THIS is how HMS Victory will look for the next 18 months.
Her three top masts and 26 miles of rigging have been removed as work gets under way on a £20m, 10-year project to fully restore the 250-year-old warship.
It is the first time Lord Nelson’s flagship has been without all three top masts since the Second World War, when they were removed to avoid bomb damage from the Luftwaffe.
Rigging engineers have been working on Victory since July. They removed the final mast yesterday morning.
Professor Dominic Tweddle, who is director general of the National Museum of the Royal Navy, said: ‘Watching the team painstakingly disassemble the rigging and masts of HMS Victory has been heartstopping at times.
‘To do this intricate work, while still keeping Victory open to the public, has been a logistical masterpiece.
‘Interestingly, with her topmasts down, Victory will look much as she did after the Battle of Trafalgar when she had to be towed to Gibraltar for repairs.’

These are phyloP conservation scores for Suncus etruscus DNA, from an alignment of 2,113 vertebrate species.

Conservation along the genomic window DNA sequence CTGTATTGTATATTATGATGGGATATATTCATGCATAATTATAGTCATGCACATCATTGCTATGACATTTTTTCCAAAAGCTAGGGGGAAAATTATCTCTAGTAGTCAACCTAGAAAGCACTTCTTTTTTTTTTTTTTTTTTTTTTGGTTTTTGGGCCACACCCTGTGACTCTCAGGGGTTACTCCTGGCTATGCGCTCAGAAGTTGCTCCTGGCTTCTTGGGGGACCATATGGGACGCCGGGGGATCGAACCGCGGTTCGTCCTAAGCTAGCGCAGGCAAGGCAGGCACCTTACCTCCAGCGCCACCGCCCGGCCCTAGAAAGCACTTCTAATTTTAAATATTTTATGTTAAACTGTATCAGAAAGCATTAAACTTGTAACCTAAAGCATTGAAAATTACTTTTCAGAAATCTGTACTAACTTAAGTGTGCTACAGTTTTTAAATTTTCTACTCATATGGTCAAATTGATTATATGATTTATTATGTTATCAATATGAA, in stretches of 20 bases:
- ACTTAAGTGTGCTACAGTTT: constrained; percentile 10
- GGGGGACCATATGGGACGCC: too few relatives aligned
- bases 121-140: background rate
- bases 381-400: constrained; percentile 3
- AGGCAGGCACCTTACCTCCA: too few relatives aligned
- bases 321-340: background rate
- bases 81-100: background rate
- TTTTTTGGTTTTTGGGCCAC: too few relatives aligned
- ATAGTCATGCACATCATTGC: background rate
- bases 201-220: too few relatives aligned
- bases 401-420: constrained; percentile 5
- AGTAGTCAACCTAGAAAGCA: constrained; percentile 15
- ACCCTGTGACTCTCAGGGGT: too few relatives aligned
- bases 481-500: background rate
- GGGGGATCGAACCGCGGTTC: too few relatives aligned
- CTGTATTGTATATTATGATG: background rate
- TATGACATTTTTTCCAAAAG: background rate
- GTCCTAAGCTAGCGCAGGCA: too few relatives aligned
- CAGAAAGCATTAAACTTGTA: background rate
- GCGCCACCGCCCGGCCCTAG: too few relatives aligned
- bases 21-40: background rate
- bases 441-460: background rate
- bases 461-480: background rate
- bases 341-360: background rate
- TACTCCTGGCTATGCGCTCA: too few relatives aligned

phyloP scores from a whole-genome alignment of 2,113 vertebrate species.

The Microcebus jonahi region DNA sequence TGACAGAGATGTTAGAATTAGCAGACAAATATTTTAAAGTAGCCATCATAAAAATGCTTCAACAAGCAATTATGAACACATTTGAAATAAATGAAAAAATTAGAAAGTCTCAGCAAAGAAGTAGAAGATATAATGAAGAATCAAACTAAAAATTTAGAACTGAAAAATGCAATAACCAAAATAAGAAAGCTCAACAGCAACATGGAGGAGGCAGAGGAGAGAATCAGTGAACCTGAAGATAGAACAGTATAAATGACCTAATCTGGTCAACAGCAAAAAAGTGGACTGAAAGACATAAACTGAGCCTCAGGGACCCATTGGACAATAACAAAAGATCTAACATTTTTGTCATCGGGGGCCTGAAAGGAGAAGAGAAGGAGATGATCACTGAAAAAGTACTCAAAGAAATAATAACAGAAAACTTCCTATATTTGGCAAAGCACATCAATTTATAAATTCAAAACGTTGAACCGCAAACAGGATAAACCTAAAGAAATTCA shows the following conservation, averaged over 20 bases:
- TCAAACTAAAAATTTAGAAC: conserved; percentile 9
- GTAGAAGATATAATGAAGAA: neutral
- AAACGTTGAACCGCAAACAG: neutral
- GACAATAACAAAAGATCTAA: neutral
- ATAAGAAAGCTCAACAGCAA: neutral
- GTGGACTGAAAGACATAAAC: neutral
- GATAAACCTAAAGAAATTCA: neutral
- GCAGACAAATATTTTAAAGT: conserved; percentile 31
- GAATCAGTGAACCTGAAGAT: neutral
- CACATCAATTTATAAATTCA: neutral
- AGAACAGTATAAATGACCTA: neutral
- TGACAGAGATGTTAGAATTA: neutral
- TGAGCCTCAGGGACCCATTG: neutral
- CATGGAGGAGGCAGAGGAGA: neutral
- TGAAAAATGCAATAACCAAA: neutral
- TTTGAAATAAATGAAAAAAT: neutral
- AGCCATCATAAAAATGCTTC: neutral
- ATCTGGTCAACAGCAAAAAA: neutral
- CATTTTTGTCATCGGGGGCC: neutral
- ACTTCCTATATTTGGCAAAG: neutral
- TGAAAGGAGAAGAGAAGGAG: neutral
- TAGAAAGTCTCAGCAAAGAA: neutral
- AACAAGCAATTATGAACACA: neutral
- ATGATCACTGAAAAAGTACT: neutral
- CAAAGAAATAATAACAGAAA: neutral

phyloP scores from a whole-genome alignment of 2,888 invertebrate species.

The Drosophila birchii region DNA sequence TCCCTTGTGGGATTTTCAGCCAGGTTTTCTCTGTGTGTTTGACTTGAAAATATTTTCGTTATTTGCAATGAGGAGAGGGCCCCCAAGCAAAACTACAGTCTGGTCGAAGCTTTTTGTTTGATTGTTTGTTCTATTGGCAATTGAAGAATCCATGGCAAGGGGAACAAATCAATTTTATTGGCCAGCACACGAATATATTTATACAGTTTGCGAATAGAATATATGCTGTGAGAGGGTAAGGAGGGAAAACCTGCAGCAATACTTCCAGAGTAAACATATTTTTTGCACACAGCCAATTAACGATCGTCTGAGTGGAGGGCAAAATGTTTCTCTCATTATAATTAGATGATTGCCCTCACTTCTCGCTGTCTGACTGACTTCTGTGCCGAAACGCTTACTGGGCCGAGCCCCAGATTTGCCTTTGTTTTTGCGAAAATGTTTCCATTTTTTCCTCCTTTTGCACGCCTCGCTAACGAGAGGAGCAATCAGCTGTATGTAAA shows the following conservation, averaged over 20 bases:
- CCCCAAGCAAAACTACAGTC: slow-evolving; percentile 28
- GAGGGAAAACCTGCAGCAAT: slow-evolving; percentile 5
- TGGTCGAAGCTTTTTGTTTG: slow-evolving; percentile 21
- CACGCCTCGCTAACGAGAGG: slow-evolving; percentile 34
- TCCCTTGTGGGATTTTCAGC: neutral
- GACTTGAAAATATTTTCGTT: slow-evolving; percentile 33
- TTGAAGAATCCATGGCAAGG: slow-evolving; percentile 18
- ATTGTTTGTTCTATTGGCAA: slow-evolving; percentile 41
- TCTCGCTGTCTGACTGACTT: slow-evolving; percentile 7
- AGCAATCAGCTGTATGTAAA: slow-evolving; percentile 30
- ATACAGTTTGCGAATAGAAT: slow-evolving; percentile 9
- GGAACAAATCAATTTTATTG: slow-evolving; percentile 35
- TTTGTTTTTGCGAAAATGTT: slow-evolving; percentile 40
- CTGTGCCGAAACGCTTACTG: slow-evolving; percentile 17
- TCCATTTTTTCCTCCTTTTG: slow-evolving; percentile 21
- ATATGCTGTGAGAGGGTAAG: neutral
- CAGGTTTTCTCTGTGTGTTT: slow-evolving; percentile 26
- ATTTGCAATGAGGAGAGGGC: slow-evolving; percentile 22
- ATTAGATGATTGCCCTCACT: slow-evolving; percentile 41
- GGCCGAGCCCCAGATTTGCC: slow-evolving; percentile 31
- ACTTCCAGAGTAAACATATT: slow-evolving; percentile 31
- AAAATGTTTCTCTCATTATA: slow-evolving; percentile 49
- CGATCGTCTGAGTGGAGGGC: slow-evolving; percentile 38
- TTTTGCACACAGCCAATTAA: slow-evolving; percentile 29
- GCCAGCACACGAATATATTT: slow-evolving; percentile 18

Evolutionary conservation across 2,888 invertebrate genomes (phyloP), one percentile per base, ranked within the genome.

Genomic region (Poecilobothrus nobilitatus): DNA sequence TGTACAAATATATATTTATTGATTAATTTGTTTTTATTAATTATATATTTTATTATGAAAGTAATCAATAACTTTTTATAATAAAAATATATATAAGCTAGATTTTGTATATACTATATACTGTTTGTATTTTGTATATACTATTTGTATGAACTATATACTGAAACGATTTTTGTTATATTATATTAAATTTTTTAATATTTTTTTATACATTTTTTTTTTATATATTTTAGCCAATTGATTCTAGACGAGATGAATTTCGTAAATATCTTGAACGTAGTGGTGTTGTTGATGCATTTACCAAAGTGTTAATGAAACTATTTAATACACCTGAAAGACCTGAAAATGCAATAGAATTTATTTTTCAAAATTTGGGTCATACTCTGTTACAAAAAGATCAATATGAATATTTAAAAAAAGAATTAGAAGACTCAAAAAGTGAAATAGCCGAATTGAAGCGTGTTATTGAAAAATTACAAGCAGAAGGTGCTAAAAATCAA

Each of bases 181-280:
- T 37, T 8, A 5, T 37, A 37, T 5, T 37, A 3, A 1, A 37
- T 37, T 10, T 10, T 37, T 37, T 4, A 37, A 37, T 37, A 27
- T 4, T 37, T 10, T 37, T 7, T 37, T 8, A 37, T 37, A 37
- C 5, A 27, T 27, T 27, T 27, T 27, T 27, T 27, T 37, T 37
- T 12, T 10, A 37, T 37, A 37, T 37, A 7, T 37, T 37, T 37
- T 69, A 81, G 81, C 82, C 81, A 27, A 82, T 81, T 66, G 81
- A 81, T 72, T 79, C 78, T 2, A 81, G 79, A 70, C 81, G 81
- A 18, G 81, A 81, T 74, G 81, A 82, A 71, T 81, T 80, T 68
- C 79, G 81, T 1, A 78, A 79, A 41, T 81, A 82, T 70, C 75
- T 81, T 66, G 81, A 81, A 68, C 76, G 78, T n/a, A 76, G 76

The highly-skilled operation to remove the masts was carried out by master shipwrights and other specialist staff employed by BAE Systems who, while operating on the cutting edge of technology on modern warships, also maintain the age-old wooden shipbuilding skills.
John O’Sullivan, who is BAE Systems’ project manager for HMS Victory, said: ‘We have removed the upper sections of all three masts and bowsprit, booms, yards and spars, including 26 miles of associated rigging and 768 wooden blocks, some of which are 100 years old. We will then catalogue and document everything for future surveying, design and replacement.
‘When the rigging is replaced a decision will be made as to whether the wooden rope blocks can be re-used, recycled or replaced. Our team will carefully manage this major restoration project, keeping disruption to a minimum.’
A survey performed last year found Victory is in disrepair and falling apart under her own weight.
The MoD is still in the process of deciding which firm will take on the 10-year project to fully restore the warship.